The good: Great premise.
The not-so-good: The characters always felt too far removed from me.
Why I chose it: Sounded different – I like alternate/dystopian futures that are plausible.
Publisher: Borough Press (Harper Collins)
Setting: Oregon, USA
Rating: 6 out of 10
Even though I don’t read much sci-fi or dystopian fiction, I love the feminist dystopian literature that is slowly but surely on the rise. Last year, I really enjoyed The Power by Naomi Alderman and I’m looking forward to reading The Fortress by S.A. Jones soon. I saw a lot of hype around Red Clocks this summer and it seemed like my kind of thing. Picture a future America where IVF and abortion are banned. Embryos and foetuses carry the same rights as an adult human. Soon, there will be a law that has every adopted child must have two parents. It sounds scarily backward but in this day and age, also creepily plausible.
This is the atmosphere in which Red Clocks is set. Set in a small coastal town in Oregon, everything feels damp and repressive. It almost feels a little Gothic, particularly for Susan, living in her family’s huge holiday home that is draughty and falling down. Susan is wife to Didier and mother to two small children. To others, she has it all. But her marriage is failing and she’s dispirited with the life of cleaning and being a mother. She just wants a little time to herself. Ro is Didier’s colleague who desperately wants a child and artificial insemination isn’t working. It’s killing her finances and her soul. Mattie is Ro’s student, who is pregnant but doesn’t want the child. Can she make it through the ‘pink wall’ for an abortion after her attempt to get help from Gin fails? Gin has been arrested after the ‘mender’ (think natural medicine healer) has been accused of performing an abortion – on the school principal’s wife. These women all have their own problems, mainly brought on because of the change to this law.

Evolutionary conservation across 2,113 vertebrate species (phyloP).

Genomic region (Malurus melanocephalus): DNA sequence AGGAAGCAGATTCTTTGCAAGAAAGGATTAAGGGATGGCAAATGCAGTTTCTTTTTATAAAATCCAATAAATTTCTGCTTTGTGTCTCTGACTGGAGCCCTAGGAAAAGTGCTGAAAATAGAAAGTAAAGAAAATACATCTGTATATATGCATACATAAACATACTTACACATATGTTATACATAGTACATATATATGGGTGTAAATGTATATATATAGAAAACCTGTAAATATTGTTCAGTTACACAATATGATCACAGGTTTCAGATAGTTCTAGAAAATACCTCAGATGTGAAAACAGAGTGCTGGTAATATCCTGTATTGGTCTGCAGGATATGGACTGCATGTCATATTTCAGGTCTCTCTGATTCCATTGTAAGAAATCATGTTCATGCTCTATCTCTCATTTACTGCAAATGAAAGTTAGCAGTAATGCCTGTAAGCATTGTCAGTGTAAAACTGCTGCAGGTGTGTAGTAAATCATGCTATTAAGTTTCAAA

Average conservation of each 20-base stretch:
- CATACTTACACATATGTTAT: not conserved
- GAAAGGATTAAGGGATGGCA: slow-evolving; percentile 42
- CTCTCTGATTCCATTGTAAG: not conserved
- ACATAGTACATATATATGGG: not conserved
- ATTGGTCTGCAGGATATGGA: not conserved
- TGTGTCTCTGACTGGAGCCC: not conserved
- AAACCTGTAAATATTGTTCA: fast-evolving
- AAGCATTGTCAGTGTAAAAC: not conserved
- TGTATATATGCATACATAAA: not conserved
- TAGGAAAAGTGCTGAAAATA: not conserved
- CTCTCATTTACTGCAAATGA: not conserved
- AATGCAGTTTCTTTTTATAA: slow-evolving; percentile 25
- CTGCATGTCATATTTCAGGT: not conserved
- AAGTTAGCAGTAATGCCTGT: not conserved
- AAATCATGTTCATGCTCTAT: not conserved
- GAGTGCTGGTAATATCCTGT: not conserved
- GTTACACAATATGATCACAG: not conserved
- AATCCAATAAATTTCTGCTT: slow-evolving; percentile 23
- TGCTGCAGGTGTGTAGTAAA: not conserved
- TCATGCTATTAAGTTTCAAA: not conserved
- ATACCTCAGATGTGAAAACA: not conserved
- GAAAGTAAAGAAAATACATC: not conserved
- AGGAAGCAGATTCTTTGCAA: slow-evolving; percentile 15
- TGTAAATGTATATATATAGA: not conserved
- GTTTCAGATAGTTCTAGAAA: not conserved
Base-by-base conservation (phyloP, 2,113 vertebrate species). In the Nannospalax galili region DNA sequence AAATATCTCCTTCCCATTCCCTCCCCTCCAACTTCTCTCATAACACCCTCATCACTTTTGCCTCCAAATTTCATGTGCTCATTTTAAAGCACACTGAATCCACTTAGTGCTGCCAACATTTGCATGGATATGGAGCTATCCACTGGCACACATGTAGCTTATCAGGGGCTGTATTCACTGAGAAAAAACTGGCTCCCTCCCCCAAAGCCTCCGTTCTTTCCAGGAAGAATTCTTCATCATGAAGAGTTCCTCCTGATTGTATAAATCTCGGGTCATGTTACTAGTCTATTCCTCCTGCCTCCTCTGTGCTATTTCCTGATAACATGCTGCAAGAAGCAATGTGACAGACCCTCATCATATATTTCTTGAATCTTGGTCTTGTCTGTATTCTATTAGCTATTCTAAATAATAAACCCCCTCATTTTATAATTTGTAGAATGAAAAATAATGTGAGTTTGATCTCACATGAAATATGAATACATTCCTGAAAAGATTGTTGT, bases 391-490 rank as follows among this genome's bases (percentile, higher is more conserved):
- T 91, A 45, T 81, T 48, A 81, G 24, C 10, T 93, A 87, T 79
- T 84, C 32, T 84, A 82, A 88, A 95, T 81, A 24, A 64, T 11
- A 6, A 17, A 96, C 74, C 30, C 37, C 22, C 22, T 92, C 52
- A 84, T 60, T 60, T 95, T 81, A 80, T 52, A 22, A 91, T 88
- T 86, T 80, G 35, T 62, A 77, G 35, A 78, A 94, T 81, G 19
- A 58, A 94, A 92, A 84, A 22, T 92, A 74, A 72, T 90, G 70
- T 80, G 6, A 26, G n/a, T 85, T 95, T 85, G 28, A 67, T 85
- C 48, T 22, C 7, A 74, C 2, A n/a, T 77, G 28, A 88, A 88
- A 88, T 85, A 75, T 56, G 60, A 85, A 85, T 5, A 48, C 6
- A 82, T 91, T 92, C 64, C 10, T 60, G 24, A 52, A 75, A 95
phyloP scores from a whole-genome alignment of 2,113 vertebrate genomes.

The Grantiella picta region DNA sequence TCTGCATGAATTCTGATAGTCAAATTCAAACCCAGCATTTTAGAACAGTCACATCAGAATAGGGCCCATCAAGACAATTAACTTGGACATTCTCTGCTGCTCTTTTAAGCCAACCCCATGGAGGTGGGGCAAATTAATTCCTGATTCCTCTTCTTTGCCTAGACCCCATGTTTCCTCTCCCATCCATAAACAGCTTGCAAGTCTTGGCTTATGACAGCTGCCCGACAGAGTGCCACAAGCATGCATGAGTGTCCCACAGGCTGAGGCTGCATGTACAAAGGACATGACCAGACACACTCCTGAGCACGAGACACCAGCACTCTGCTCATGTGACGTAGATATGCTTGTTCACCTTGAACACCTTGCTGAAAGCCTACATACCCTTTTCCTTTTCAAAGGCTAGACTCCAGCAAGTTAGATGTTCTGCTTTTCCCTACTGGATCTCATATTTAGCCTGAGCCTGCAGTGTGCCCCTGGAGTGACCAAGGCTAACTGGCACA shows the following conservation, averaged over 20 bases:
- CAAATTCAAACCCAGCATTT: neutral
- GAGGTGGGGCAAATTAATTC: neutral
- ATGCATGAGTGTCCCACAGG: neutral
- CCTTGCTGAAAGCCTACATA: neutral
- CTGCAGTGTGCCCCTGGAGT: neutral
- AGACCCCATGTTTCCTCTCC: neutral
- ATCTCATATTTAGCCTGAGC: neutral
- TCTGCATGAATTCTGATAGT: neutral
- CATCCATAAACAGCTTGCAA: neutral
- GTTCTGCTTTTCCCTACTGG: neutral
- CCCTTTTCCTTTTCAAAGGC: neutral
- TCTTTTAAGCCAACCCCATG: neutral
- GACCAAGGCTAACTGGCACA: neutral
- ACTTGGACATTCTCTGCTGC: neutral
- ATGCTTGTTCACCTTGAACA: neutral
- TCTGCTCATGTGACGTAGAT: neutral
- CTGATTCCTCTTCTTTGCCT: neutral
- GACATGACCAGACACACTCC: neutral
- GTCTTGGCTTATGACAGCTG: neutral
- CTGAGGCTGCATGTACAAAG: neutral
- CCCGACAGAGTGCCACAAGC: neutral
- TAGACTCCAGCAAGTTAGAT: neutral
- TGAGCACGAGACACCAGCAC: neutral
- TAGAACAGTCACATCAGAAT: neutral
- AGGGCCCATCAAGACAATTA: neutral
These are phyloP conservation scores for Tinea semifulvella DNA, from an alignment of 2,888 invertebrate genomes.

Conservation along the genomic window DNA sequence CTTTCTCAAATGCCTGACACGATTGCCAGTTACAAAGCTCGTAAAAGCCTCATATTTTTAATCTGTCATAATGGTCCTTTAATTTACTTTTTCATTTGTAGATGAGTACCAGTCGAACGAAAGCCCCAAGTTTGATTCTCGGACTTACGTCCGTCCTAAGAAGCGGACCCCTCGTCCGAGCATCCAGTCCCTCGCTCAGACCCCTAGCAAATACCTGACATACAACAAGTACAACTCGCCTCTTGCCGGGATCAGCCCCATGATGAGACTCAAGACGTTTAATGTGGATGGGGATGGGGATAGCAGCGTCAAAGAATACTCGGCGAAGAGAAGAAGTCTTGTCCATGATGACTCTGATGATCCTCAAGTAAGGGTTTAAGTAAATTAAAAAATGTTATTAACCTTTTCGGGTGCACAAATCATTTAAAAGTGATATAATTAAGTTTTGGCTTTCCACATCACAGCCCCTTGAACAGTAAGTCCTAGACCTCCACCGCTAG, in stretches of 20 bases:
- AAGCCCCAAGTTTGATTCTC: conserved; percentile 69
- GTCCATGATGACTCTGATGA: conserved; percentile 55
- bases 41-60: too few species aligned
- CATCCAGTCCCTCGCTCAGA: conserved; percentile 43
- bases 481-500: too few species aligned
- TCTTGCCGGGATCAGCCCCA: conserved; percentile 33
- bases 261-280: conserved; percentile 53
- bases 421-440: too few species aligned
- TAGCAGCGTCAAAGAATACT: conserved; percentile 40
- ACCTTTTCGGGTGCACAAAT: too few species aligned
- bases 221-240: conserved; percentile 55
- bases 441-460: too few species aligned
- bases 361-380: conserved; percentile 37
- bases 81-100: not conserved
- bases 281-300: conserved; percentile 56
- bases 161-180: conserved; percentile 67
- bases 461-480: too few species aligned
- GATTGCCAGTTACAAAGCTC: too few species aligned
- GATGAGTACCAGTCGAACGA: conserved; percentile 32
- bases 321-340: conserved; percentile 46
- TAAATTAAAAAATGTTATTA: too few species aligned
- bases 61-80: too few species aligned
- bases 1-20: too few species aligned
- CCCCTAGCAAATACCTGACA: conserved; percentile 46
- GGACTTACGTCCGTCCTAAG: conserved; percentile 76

But if you’ve read the cover, you will note that is only four women. Who is the fifth? Ro is writing a biography of a female polar explorer, and the text of this appears in short spurts before many chapters. I personally don’t count this as a fifth character because it didn’t work for me. I can see that women were just as severely restricted in the 1800s as they are in this future America but it didn’t add to the story for me. I can already see that these new laws are a backward step, I don’t need the parallel. I tended to skim over them.
It’s interesting that each character’s chapter is labelled as ‘the biographer/daughter/wife/mender’. It really creates a sense of distance between the reader and the character, and I felt as though they were not Susan or Ro or whoever but a figurehead. Because of this, I didn’t really connect with any of them. It was like I was seeing them through layers of ice and that all feelings were distorted. There is a lot of emotion in this novel as each woman battles with her place in the world but it felt like it was coming from a long, long way away. It was too far for me to really feel for any of the characters. To me, they were just that – characters. They didn’t come alive for me. I kept reading because I was hoping for some closing of the gap, some powerful explosion that would bring everyone together. There were taut moments, but the story didn’t break through the cold ice for me. It was a really interesting premise and well written, but I felt too far away to care.